Originally published in: TMNT (Vol. 1) #1 (5th printing)
Publication date: November, 1988
Story and Art: Eric Talbot
“Not One Word!”
In April’s apartment, Don ninjas-up so he can go out and get some air, asking if anybody needs anything while he’s out. Raph shoots Mike with a rubber dart, causing Mike to shred to the newspaper he was reading and tackle him. April groans and asks Don if he can grab another newspaper.
Don leaps out the window and across the rooftops, a perfect image of ninja stealth… until a ledge crumbles beneath his weight, sending him plummeting into a dumpster. As Don recovers from his blunder, a dump truck snags the dumpster and empties its contents into its bed, Donatello included!
Don lumbers up from the trash and grabs a fire escape as the truck passes by it. Don climbs to the rooftop and begins brushing off all the refuse, including a banana peel. As Don stumbles away, he fails to notice said banana peel on the ground and comically slips on it. This sends him tumbling through a skylight and into an open vat of Pink No. 3 of the Acme Super Long Lasting Dye Co. variety.
Don emerges from the vat, seething. Once he reaches the street, the lamplight illuminates his new dye job (much to his horror). Proving that some deity is out to get him, a passing news van the hurls a stack of papers toward the street corner, missing it and beaning Don right in the back of the head.
Later, back at April’s, Raph has a furious Mikey bound and gagged (April and Leo pleading for him to let Mikey go). Don bursts through the front door, dropping the bundle of papers on the ground. The Turtles and April are astonished, but before they can remark, Don has one piece of advice for them, “Not. One. WORD.”
They laugh anyway as Don prepares a shower.
*This story was reprinted in the “Shell Shock” trade paperback.
Another comedy relief short that would normally fall into the rather forgettable category with the rest of the humorous back-up strips if it weren’t for one very important thing: Eric Talbot.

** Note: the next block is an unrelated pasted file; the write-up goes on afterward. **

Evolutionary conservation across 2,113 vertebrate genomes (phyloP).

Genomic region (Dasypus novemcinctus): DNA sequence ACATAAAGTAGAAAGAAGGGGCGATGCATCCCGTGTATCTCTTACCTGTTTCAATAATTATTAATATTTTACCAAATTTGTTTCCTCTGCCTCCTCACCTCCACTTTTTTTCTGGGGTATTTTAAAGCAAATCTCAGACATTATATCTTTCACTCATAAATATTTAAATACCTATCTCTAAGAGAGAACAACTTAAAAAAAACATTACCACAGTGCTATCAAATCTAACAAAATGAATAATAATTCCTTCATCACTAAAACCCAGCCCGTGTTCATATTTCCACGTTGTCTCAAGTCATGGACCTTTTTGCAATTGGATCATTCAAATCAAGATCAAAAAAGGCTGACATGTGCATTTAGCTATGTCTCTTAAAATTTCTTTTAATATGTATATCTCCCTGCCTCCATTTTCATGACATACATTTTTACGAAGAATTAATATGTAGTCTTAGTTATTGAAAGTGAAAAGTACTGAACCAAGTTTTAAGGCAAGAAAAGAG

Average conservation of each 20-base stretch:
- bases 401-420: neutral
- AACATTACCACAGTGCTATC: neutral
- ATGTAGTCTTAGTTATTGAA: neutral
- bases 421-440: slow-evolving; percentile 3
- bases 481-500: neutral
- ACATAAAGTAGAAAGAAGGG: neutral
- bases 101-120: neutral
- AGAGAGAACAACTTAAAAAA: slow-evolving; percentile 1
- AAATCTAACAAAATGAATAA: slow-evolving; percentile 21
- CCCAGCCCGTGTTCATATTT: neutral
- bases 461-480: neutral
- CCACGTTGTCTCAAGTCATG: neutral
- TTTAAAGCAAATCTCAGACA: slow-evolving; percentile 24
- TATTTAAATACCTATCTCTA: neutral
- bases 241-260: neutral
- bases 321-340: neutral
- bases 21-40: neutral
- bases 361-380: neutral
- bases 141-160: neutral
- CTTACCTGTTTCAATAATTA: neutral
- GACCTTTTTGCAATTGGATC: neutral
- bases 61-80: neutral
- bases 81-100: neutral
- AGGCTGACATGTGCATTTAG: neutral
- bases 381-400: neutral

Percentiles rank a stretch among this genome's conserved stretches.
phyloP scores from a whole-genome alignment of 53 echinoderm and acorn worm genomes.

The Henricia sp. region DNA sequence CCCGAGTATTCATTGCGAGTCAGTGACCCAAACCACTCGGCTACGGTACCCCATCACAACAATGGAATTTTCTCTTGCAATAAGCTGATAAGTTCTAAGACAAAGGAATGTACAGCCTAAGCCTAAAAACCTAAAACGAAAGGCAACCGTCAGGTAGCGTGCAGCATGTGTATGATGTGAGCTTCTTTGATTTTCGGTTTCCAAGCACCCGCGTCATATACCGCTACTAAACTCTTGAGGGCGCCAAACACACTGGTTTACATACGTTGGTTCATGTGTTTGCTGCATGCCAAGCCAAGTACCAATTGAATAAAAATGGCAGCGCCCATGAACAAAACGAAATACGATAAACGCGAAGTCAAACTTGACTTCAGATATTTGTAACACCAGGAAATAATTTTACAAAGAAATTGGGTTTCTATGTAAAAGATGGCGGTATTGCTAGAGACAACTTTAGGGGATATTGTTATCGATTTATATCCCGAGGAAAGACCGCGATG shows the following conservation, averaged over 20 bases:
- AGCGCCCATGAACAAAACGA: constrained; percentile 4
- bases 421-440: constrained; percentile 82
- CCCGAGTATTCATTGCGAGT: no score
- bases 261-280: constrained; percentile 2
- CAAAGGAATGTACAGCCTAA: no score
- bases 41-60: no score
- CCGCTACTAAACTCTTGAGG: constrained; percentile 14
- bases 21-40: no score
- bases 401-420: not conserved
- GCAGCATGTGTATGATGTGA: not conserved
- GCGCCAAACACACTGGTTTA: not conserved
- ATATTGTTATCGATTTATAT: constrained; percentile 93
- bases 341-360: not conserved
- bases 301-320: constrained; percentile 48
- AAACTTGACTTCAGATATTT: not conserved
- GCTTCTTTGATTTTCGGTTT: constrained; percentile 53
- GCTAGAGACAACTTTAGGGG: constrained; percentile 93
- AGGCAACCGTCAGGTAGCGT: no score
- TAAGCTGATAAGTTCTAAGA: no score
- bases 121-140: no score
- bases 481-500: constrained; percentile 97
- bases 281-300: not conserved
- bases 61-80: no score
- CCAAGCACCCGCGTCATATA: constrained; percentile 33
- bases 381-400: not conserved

Both Eric Talbot and A. C. Farley have always been two of my favorite artists in the Mirage stable primarily because their styles have a serious edge of horror and nastiness to them. Talbot’s style is especially sinister-looking and one I’d love to have seen more of. Talbot rarely put pencil to page for full Turtle issues, mostly operating as an inker or letterer or what have you (jobs which he is also quite skilled at), but his menacing style is one I’ve always been attracted to.
Sort of a surprise that this is, again, a comedy relief story, right? Even when Don is engaged in nothing but page after page of slapstick antics, Talbot’s almost “evil” rendition of the character just seems to fit. He choreographs the action especially well, making a downright silly story seem far more epic and dynamic than it really ought to be (I point to the first page of Don dramatically “suiting up” or the huge two-page spread at the finish showing him groaning in the bathroom, surrounded by laughter).
Talbot’s hard-edged style actually works great with the comedy theme of the story, as Don’s first slapstick pratfall sort of takes you by surprising, following all the macho action poses he was pulling off just before. The touch of menace to the characters that Talbot applies also comes in handy when depicting Don’s reaction to his string of misfortunes: dude is PISSED.
Additionally, Talbot employs a lot of details unique to his rendition of the Turtles I’ve always enjoyed. In regards to the duo tones, the Turtles have a white bottom lip that contrasts with their grey heads; a small detail of his that I’ve always liked which few other inkers and toners ever employed. But I think one of Talbot’s best “trademarks” in regards to the Turtles is how he tends to draw them wearing clothes when they’re lounging about; a detail I’ve always liked. Not a lot of artists can pull off the Turtles in t-shirts, so naturally, not a lot of artists draw them in t-shirts. But Talbot does it well and it’s nice to see them acclimating to human culture with a full wardrobe every now and then rather than running around in the nude all the time.
So my review of this issue seems to be more of a review of Talbot’s style, now that I look at it, but I think this is the first Talbot Turtles comic I’ve ever reviewed, so you’ll have to forgive me. So far as the story goes, it’s amusing where I don’t think it really would be had any other artist penciled it. Save for the scenes at the apartment, it’s almost entirely pantomime, relying on Talbot’s use of action and expression to get the gag across. And he does a great job. However, since the whole punchline revolves around seeing Don dyed pink, this might be one of those few back-up strips that would have benefited from a color printing.
Grade: B (as in, “But being dyed pink doesn’t excuse you from stealing all those papers, Don!”)